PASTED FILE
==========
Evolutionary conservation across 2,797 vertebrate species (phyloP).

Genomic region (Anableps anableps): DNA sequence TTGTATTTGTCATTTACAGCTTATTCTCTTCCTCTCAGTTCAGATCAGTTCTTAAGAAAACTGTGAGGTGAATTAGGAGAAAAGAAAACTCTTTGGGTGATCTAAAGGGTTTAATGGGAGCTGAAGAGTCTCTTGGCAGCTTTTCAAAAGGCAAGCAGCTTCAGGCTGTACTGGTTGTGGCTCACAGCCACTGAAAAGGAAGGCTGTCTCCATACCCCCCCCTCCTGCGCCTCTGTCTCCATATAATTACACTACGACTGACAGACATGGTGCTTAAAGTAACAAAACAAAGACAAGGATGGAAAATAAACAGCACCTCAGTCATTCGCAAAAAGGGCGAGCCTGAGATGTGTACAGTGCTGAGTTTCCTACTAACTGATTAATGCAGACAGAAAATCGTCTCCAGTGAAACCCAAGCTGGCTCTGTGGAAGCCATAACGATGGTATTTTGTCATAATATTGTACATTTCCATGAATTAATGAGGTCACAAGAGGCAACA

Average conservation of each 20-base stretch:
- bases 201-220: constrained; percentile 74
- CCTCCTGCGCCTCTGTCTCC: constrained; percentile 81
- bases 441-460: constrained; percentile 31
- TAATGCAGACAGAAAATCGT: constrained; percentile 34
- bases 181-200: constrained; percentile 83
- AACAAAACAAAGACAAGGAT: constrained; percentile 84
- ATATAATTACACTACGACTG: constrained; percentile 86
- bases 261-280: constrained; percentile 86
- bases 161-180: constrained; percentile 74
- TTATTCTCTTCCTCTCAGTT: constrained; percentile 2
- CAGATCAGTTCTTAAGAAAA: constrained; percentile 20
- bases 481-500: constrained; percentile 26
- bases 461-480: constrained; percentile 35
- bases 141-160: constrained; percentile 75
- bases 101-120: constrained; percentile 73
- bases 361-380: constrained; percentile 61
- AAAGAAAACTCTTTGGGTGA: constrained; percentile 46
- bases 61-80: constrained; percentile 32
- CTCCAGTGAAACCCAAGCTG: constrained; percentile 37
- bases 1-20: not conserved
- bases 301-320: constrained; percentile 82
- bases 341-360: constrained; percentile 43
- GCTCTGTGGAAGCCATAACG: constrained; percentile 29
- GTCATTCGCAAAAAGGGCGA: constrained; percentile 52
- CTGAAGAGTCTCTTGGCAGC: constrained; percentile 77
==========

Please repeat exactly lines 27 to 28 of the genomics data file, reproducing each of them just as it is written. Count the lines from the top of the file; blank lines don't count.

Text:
- GTCATTCGCAAAAAGGGCGA: constrained; percentile 52
- CTGAAGAGTCTCTTGGCAGC: constrained; percentile 77